New Kids in a new environment!

16 Dec

On the December 8th and 9th TRP had groups of kids age 6 to 16. These were kids born under captivity of the LRA. These children are facing difficulties in integrating with other people in the community, they are looked at as rude children and they are stigmatized.  Some of these kids never saw their father because their mother came with them before they were born.

Bringing them to The Recreation Project gave them a new experience of life.  A young girl of 14 years cried to our facilitator on the Zip line platform saying she fears but after seeing a girl of six years going down the zip line she became strong-hearted and flew. However one of these girls came up to the platform and refused to step off.  She kept on asking me to let her go down. At the beginning of the day most of these kids looked out-of-place or lost, they had no smiles on their faces.  In the middle of the day I was about 60% excited which later rose to 99% because some of them started to smile freely. I like working with such kids whose parents caused suffering to many of us, I am excited that TRP is helping us to integrate with these kids.

As we closed the day, I asked the kids what they learned from the day. Their response was skill, courage, and one of them was like I learned how to be UMEME, UMEME is company supplying electricity in Uganda. These kids were really excited at the end of the day because of our high elements such as the Climbing wall, Leap of faith and Zip line.

My message to the community is to encourage us to keep working and exposing such kids to new environments to help them face and overcome the bad memories, help them reintegrate with other people, and help them focus on a positive future.

 Below is TRP Climbing wall one of the high elements that the kids enjoyed.

Is Reform Possible?

21 Nov

re-welding my panels

In the last couple of weeks, I have had my solar panels stolen (and recovered thankfully), and the radio stolen from my vehicle. In our new neighborhood, I sit on my front porch and watch groups after groups of young guys wandering aimlessly. “These youth are terrible”, our local councilor tells me. “There is nothing for them to do except cause problems”, he says.

There is an increasingly large cohort of youth with little to no prospects for going to school or getting a job. With urbanization influencing the small town of Gulu, young people are experiencing all sorts of new temptations. When asking young people what the alternatives are to joining gangs they unanimously say “playing football and digging”. No camping, going to the movies, shopping, organized sports, or other extra-curricular activities.

The formal justice system is overwhelmed and under-resourced to manage the growing criminal activity. Moreover, consequence for a crime varies tremendously. For example, last year we had three computers stolen from our house. The two young men who stole them were caught and later sentenced to ten years in prison. On the other hand, the guy who stole our solar panels was released two days later, and may or may not have a hearing in court.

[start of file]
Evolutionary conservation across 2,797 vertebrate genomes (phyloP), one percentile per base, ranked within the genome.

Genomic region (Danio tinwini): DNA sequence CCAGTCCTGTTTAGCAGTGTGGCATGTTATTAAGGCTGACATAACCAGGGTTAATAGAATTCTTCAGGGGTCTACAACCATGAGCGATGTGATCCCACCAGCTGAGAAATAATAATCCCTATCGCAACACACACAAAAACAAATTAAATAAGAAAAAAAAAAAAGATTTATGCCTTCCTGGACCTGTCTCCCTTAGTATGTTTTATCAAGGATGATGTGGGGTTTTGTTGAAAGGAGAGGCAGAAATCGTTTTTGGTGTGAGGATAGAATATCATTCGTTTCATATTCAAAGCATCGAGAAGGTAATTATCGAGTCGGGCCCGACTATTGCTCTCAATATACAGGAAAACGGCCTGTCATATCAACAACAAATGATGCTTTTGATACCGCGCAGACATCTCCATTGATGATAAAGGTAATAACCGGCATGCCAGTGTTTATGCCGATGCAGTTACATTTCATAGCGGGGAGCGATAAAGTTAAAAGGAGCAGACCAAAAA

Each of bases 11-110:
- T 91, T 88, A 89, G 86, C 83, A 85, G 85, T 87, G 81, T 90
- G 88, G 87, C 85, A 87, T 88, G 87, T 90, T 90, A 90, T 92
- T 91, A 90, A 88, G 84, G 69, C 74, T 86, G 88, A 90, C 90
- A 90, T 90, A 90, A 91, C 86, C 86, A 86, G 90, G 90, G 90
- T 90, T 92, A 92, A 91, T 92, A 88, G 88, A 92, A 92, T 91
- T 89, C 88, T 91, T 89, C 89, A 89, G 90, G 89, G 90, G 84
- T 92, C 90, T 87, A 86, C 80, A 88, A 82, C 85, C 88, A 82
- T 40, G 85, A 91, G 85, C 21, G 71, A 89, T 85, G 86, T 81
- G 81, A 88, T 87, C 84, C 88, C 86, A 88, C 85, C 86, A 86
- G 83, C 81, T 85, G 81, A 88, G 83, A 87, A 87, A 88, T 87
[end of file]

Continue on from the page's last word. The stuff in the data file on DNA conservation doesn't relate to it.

A friend recently told me that a course he had taken at the LSE presented data that prison was the only effected deterrent to crime, and that there was no evidence to suggest that programming aimed at youth rehabilitation was effective. And yet, so many of our first-time offenders (in the West) are given a chance to re-evaluate their lives through mandatory community service, fines and rehabilitation programs, etc… No such programs exist in Gulu.

The idea of starting a program for first-time offenders has been stirring in me. What do people think—Can state-sanctioned programs for first-time offenders rehabilitate? Please comment.

Never give up, never give up, and never give up!

15 Nov

Last week we had a youth group from a secondary school called Bishop Angelo Negri College and Christ the King Primary Teachers College. They were brought here through a program with Comboni Samaritan. This program has brought almost 300 youth to the course from various schools over the last few months. 

When debriefing our participants, I was excited to hear one of them say our program helped him learn not to give up.   “What can you tell your group then?” I asked.  “I am telling them not to give up in life if they want to be successful in whatever they do” he responded.

ogeno directing students through the spiders web

Whenever we face problems we do not anticipate, we tend to focus much on how impossible the problem is to overcome.  Participants in our games often face this difficult feeling.  By the end of the day we encourage our participants to move out from the forest with the mind of anticipation.  Anticipation involves being ready, alert, and aware even before something happens.  You must begin to think of what is needed in that situation in order to come up with solutions to difficult problems.  The forest is an excellent activity for youth to practice these skills.

A young girl from Christ the King told her group that she learns in two dimensions.  The first is the social dimension where she desires love, relating to other people, and belonging to a group.  The second dimension was mental where she processed through ideas and how to overcome issues with her brain.  On this day she was grateful that she was able to do both. 

Personally, I want to thank all TRP friends for making a Centre of excellence for recreation for young people in Northern Uganda. It seems the forest teaches many different things depending on the group, and I am encouraged by all the different responses.

kampala highway